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Hedwig Potthast

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Hedwig Potthast

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Hedwig Potthast
Hedwig Potthast, 1933
Personal details
Born Hedwig Potthast
5 February 1912
Cologne, North Rhine-Westphalia, Germany
Died 1997 (date unknown)
Baden-Baden, Baden-Württemberg, Germany
Children
  • Helge (son; born 15 February 1942)
  • Nanette-Dorothea (daughter; 20 July 1944)

Hedwig Potthast (5 February 1912 – 1997) was the private secretary and mistress of Reichsführer-SS Heinrich Himmler with whom she had two children.

Born in 1912, Potthast began as Himmler's secretary in 1936. By 1938 Potthast was his lover. She resigned from her duties in 1941. With Himmler, Potthast had two childen, a boy and a girl. After the war, Potthast remarried and lived out the rest of her live outside the public eye. In post-war interviews, she refrained from answering questions about Himmler's involvement in war crimes committed by the Nazis and her own knowledge of them. She died in 1997.

Biography

Early life

Hedwig Potthast was born on 5 February 1912 in Cologne, North Rhine-Westphalia as the daughter of a local businessman.[1] After her final Abitur exams at secondary school, she trained as a secretary qualified in foreign languages.[1] At the end of her training in 1928, Potthast worked in Koblenz.[1]

Relationship with Himmler

Through Kurt Baron von Schröder, one of the founders of the Freundeskreis der Wirtschaft ("Circle of Friends of the Economy"), she met Reichsführer-SS Heinrich Himmler.[1] In 1934, she was employed at Gestapo headquarters at Prinz-Albrecht-Straße in Berlin.[1] Then from early 1936 to early 1941, Potthast was Himmler's private secretary, and in this function was particularly responsible for Himmler's sponsorship and giving of awards.[1]

Although married since 1928, SS chief Heinrich Himmler would go on to father two children with Potthast

Himmler and Potthast confessed their love for each other at Christmastime in 1938.[1] At first they tried to keep it platonic, but they fell into an adulterous relationship.[1] Himmler's wife since 1928 and mother of their daughter, Margarete Himmler, found out about Himmler's relationship with Potthast at some time in February 1941.[1] She felt humiliated and bitter,[1] and Potthast's parents rejected the extramarital relationship.[2] Potthast first took up residence in Grunewald and from 1943 she lived in Brückentin, near the estate of Oswald Pohl, because she was a friend of his wife, Eleonore.[1] Lina Heydrich, wife of Himmler's right-hand man Reinhard Heydrich, and Gerda Bormann, spouse of Martin Bormann, were also counted among her friends.[3] Later she lived in Berchtesgaden, Bavaria.[1]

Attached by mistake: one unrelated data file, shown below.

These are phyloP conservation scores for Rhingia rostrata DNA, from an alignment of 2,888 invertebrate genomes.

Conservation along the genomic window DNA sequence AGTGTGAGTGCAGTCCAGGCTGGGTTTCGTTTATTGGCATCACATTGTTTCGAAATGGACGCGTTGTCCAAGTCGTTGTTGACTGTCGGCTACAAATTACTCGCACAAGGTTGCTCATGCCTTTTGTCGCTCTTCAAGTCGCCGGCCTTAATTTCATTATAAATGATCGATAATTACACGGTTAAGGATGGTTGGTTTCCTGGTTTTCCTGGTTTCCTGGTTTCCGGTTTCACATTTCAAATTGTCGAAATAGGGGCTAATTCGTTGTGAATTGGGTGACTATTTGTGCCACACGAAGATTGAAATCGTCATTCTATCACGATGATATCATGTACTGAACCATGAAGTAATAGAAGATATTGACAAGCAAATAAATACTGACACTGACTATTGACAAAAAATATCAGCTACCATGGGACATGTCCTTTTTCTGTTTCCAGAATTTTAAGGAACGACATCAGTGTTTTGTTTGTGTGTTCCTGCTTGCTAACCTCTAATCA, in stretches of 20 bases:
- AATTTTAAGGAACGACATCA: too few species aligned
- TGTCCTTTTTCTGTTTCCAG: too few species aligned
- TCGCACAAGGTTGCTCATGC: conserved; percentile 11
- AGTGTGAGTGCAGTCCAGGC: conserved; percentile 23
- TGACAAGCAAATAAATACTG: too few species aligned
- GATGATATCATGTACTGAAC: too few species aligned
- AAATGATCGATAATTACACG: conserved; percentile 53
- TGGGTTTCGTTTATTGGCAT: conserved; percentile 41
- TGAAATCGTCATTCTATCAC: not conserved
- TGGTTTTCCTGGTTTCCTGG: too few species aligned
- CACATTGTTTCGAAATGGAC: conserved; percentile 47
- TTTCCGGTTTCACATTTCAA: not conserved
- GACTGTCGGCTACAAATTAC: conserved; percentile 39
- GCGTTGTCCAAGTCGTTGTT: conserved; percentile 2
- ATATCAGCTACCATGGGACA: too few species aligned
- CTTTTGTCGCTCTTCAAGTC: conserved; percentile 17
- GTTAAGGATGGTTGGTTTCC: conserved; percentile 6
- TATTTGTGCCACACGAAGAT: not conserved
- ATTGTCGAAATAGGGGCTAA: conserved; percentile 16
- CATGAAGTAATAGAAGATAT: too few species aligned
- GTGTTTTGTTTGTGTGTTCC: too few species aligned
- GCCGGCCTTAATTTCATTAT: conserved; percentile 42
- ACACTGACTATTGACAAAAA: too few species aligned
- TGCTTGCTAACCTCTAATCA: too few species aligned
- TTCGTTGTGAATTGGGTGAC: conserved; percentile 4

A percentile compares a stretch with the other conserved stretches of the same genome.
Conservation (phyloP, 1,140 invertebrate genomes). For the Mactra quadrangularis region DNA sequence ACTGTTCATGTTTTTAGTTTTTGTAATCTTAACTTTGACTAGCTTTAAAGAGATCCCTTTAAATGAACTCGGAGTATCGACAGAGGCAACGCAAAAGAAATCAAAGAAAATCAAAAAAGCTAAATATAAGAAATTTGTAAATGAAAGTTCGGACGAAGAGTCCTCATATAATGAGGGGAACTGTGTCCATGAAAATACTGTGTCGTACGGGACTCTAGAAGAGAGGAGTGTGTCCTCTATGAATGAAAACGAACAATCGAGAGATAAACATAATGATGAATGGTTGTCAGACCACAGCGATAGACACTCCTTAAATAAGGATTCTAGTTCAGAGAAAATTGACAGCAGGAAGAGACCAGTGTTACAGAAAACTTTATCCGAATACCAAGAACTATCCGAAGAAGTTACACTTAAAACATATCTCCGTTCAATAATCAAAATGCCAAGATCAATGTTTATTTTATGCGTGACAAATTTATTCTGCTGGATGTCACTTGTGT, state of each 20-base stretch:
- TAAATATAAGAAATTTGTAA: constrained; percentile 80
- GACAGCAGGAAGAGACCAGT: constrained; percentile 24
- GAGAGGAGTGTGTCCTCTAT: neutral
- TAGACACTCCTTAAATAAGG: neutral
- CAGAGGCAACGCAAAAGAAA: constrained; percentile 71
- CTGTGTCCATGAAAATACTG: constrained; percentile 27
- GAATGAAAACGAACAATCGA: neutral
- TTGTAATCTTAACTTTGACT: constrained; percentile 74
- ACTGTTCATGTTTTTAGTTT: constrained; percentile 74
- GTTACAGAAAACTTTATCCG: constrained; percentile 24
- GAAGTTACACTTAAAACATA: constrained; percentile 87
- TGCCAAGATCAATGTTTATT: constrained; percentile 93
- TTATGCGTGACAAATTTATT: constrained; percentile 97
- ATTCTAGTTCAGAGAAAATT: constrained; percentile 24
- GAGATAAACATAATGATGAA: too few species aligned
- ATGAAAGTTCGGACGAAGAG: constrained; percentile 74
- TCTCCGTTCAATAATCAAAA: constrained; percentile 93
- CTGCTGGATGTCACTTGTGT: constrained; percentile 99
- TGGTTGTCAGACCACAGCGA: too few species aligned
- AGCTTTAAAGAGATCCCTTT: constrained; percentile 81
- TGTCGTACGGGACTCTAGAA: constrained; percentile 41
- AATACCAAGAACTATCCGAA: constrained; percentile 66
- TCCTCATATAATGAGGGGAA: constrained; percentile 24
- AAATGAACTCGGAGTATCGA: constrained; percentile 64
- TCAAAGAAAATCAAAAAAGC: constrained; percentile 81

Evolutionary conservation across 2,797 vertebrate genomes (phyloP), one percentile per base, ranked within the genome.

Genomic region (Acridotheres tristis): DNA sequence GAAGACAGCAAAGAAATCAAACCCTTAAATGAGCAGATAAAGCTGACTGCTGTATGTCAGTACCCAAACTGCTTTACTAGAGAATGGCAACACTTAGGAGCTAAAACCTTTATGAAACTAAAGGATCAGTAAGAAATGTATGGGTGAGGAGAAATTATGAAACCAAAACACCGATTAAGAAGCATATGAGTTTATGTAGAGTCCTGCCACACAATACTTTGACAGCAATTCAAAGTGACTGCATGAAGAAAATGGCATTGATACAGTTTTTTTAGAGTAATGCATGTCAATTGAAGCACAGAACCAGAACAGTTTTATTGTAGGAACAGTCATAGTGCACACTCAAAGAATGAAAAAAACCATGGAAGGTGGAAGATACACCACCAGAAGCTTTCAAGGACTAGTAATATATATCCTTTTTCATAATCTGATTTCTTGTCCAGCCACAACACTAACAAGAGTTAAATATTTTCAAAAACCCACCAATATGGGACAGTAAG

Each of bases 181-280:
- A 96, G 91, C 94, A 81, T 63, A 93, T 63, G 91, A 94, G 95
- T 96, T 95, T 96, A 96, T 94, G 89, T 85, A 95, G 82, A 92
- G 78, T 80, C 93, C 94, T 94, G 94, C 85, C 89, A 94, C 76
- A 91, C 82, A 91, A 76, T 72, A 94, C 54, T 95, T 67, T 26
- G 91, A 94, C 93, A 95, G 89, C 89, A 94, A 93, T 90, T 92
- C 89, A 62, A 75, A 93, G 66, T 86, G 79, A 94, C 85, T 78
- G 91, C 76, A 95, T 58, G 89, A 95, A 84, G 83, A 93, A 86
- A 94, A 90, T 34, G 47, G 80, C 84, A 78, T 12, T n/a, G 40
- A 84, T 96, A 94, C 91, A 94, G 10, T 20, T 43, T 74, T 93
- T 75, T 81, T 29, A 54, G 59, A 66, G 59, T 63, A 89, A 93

Potthast had two children with Himmler. Helge, a son born 15 February 1942 in the Hohenlychen Sanatorium, and Nanette-Dorothea, a daughter born 20 July 1944 in Berchtesgaden.[1] That same year, Himmler borrowed 80,000 Reichmarks from the Nazi Party Chancellery and had a house built for Potthast near Berchtesgaden.[4]

Little is known about the overall relationship between Himmler and Potthast.[1] The couple most likely saw each other only rarely due to Himmler's activity in his numerous offices.[1] Presumably, neither Potthast nor Himmler's wife were informed of his "secret work".[1] Potthast's relationship with Himmler ended during the spring of 1945,[5]—they met for the last time in mid-March 1945, after which they shared daily telephone calls up until 19 April 1945.[6]

Post-war

When World War II in Europe ended, Potthast was in Achensee, Austria and, after learning of the death of Himmler on the radio on 23 May 1945, went into hiding, living temporarily with Eleonore Pohl in Rosenheim, Upper Bavaria.[7] In June/July 1945, she was arrested there by members of the U.S. Army and interrogated for several days in Munich.[7] Margarete and Himmler's daughter, Gudrun Burwitz, did not learn of her half-siblings until after the war.[7] When she tried to make contact with them, Potthast refused.[7] She lived in Theissendorf and kept in contact with the family of Himmler's older brother, Gebhard, as well as Himmler's former close confidant, Karl Wolff, until the 1950s.[8]

Final years

Potthast later remarried and took on her new husband's name.[8] Her son struggled with ailments throughout his life and stayed with her; her daughter became a physician.[8] In a 1987 interview with former Der Spiegel ("The Mirror") editor Peter-Ferdinand Koch, Potthast remained silent about Himmler's responsibility for Nazi war crimes.[8] She died in 1997, aged 85, in Baden-Baden, Baden-Württemberg.[9]

References

  1. ^ a b c d e f g h i j k l m n o p Longerich 2012, pp. 466–468.
  2. ^ Himmler 2007, p. 245.
  3. ^ Himmler 2007, p. 249.
  4. ^ Jewish Virtual Library.
  5. ^ Himmler 2007, pp. 254–255.
  6. ^ Longerich 2012, p. 732.
  7. ^ a b c d Himmler 2007, p. 275.
  8. ^ a b c d Himmler 2007, pp. 277–278.
  9. ^ World War II Gravestone.

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